The upcoming Fluoridation plebiscite (Oct.25/10) will be on the ballot in Waterloo, Elmira and St. Jacobs. Here is a website you probably want to see. Among other issues I have with intentionally putting HFSA (Hydrofluorsilic acid sp?) in our drinking water, is the number of exceedances year in and year out. Whether this is straight human error or systemic problems with the equipment, pumps etc. , I do not know. There were exceedances (> 1.5 mg/l) in 2004, 2005, 2006, 2007 and 2009. This information is in either the Region of Waterloo Annual Reports (drinking water) online or in their Summary Report (also online under Annual Report)

Wednesday, May 19, 2010

" You are being contacted because you, and perhaps other members of your household, previously objected to the Capital Paving proposal to license approximately 47 acres of land for below-water table gravel extraction. ..."

This letter was received today from the BridgeKeepers group out of West Montrose. They are advising my family and I (formerly of the West Montrose Country Store) of the upcoming public meeting in Woolwich Council chambers, next Tuesday May 25/10 at 7:00 pm..

Of all the ill thought out gravel pit applications in the works, in Woolwich Township, this one and this meeting to discuss rezoning, bother me personally the most. Please come out and see for yourself why.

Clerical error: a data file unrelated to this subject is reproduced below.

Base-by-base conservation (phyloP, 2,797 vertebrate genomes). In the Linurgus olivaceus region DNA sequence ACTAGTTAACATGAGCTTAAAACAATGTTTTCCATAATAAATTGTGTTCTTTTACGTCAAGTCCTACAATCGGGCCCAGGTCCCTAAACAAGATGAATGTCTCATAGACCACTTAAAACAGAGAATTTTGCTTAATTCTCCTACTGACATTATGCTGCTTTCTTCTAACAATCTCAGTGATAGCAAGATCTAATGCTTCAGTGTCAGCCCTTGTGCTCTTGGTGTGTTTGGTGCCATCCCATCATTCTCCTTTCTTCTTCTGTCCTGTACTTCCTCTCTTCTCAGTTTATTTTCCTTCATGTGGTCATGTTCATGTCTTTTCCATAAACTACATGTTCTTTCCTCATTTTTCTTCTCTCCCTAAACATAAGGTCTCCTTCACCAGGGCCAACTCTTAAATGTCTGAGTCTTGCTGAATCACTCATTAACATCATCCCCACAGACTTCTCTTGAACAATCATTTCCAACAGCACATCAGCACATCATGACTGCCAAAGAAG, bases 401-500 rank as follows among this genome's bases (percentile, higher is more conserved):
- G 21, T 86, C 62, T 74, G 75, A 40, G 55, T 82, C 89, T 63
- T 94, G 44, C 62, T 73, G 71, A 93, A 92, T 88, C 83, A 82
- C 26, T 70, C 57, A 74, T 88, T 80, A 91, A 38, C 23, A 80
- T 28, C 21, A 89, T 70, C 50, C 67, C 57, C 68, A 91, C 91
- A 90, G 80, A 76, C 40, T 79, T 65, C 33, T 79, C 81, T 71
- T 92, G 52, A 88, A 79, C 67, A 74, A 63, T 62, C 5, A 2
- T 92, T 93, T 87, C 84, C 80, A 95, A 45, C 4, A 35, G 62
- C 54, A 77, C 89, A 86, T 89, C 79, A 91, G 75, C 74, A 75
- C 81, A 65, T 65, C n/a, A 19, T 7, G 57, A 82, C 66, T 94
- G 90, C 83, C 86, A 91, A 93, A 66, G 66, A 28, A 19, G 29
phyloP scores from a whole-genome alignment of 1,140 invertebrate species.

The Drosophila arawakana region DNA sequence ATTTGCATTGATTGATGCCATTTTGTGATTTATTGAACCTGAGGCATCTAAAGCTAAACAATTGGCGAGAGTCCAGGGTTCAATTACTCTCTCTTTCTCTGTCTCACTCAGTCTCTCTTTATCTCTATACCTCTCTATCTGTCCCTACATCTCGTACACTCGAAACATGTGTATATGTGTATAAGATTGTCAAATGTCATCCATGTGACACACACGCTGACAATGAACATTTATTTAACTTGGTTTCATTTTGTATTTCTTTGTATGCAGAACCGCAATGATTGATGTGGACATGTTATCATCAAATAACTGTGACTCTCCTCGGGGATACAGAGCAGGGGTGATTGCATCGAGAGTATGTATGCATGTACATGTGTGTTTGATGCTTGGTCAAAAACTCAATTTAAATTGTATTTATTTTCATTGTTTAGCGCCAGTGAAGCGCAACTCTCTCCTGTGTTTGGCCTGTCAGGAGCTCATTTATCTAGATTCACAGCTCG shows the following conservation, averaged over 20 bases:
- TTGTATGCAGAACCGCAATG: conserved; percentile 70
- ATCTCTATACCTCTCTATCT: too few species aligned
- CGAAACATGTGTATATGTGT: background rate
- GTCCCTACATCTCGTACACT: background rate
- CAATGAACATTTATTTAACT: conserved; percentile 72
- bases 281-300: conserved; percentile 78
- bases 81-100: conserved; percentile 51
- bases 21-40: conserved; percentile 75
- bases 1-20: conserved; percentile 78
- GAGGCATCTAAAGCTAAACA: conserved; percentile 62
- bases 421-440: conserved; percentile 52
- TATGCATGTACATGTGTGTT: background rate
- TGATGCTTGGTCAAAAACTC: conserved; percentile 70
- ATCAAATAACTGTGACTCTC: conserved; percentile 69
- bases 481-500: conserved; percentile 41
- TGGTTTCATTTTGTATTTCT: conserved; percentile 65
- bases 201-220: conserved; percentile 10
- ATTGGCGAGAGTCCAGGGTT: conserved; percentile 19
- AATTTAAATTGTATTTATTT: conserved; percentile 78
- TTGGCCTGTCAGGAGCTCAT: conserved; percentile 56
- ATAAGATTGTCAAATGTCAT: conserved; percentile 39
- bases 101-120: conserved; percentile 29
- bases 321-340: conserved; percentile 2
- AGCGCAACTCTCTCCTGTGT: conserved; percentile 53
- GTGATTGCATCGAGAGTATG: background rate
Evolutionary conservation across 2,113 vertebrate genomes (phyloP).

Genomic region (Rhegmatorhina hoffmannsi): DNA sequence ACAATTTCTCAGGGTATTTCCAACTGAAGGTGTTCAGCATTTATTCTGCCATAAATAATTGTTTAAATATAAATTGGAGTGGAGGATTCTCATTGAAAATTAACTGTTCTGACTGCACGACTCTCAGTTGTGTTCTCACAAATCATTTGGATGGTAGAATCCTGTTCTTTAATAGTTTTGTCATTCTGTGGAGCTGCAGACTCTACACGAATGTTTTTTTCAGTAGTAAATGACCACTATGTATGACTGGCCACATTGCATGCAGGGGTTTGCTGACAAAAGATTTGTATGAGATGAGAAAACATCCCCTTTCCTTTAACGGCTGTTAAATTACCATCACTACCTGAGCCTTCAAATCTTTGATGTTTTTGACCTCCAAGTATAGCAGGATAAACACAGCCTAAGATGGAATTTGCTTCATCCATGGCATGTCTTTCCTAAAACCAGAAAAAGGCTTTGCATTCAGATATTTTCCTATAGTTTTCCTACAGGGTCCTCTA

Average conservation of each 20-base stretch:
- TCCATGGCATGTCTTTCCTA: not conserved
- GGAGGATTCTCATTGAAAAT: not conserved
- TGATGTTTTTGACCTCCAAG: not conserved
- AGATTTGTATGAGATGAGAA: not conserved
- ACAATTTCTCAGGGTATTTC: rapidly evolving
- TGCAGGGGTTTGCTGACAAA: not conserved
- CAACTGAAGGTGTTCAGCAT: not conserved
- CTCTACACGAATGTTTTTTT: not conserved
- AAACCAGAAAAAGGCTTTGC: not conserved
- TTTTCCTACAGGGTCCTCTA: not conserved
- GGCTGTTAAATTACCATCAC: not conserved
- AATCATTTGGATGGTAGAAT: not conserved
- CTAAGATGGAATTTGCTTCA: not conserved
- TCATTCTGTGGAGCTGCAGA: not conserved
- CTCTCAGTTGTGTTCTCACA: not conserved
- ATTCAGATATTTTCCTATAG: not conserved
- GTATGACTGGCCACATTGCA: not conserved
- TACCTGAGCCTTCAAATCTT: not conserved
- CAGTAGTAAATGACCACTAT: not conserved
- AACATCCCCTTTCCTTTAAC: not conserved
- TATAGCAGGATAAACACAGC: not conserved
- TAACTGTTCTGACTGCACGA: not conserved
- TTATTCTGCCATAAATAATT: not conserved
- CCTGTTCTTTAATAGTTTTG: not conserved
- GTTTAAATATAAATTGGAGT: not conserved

Tuesday, May 18, 2010

Back on the subject of NDMA being detected in a drilled well south - east of Chemtura (rural residence), apparently Chemtura are beginning to think that the home's water softener could be to blame. Allegedly their are some kind of resins inside the water softener which could react with nitrates or nitrites , common in rural water supplies courtesy of fertilizers etc.. Without commenting on that scenario I will suggest this. Dichloromethane also known as methylene chloride was also detected. Hydrogeologist Wilf Ruland was quoted in the CPAC minutes of the March 29/10 public meeting as saying that Dichloromethane was a false positive as this is a chemical he sees far too often, as it is used for cleaning lab equipment. My response to his comment is this. It's now 2010. Are our labs so incompetent that they can't rinse test tubes, beakers etc. with distilled pure water? Secondly the Varnicolor Chemical Union St. site had a ton of Dichloromethane in their groundwater. Thirdly I've lost count of the number of times "experts" have told me that Dichloromethane and other chemicals are false positives, including the excuse that it's used for cleaning lab equipment and hence cross-contaminates the water sample.
We have a very serious environmental/ political situation ongoing in Cambridge. The relevance to Woolwich/ Elmira is that it involves the Region of Waterloo , who let me state at the outset can and have done good work environmentally. Unfortunately they have what I refer to as a Fortress Mentality and are extremely defensive , if not antagonistic when confronted on water issues.